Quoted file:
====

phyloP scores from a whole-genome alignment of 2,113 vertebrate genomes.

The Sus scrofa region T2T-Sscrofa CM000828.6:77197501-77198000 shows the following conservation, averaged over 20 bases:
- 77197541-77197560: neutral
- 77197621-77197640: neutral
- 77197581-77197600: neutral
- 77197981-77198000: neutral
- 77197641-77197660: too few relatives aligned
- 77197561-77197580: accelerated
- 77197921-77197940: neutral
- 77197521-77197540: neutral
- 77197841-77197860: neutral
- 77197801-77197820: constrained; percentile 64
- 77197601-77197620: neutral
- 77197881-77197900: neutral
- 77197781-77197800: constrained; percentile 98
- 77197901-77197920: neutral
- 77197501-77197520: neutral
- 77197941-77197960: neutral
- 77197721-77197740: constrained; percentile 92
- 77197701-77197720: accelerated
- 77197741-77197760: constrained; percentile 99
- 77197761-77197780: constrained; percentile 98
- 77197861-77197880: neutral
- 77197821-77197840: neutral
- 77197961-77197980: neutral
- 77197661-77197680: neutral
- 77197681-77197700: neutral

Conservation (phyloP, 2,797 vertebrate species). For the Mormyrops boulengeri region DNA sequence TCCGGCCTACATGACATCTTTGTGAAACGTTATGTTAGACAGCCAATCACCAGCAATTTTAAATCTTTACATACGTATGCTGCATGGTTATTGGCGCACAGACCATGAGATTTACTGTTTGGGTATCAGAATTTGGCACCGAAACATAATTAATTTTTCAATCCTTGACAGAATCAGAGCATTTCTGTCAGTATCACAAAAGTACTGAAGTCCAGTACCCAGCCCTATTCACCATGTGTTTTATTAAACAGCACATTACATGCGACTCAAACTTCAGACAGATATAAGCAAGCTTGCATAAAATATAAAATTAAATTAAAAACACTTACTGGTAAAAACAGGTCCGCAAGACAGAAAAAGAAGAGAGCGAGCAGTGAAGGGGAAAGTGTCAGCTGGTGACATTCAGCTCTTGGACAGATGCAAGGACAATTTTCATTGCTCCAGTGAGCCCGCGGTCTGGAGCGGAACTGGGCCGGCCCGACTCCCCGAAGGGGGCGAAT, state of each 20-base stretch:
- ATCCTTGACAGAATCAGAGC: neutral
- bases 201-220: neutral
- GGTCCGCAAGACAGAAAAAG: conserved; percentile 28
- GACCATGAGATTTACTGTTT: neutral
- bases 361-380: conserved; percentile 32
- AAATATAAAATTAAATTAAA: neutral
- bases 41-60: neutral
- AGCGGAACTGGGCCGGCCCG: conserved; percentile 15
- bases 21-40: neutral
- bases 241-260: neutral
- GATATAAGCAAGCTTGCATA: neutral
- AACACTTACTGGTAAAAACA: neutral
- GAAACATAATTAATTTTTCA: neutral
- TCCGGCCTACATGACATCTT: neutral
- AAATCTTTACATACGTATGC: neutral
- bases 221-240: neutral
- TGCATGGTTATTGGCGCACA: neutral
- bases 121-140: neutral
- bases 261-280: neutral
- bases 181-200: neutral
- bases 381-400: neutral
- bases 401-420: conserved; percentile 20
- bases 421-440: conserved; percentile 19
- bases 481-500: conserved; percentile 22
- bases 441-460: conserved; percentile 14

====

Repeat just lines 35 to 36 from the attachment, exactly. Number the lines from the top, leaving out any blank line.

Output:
- bases 41-60: neutral
- AGCGGAACTGGGCCGGCCCG: conserved; percentile 15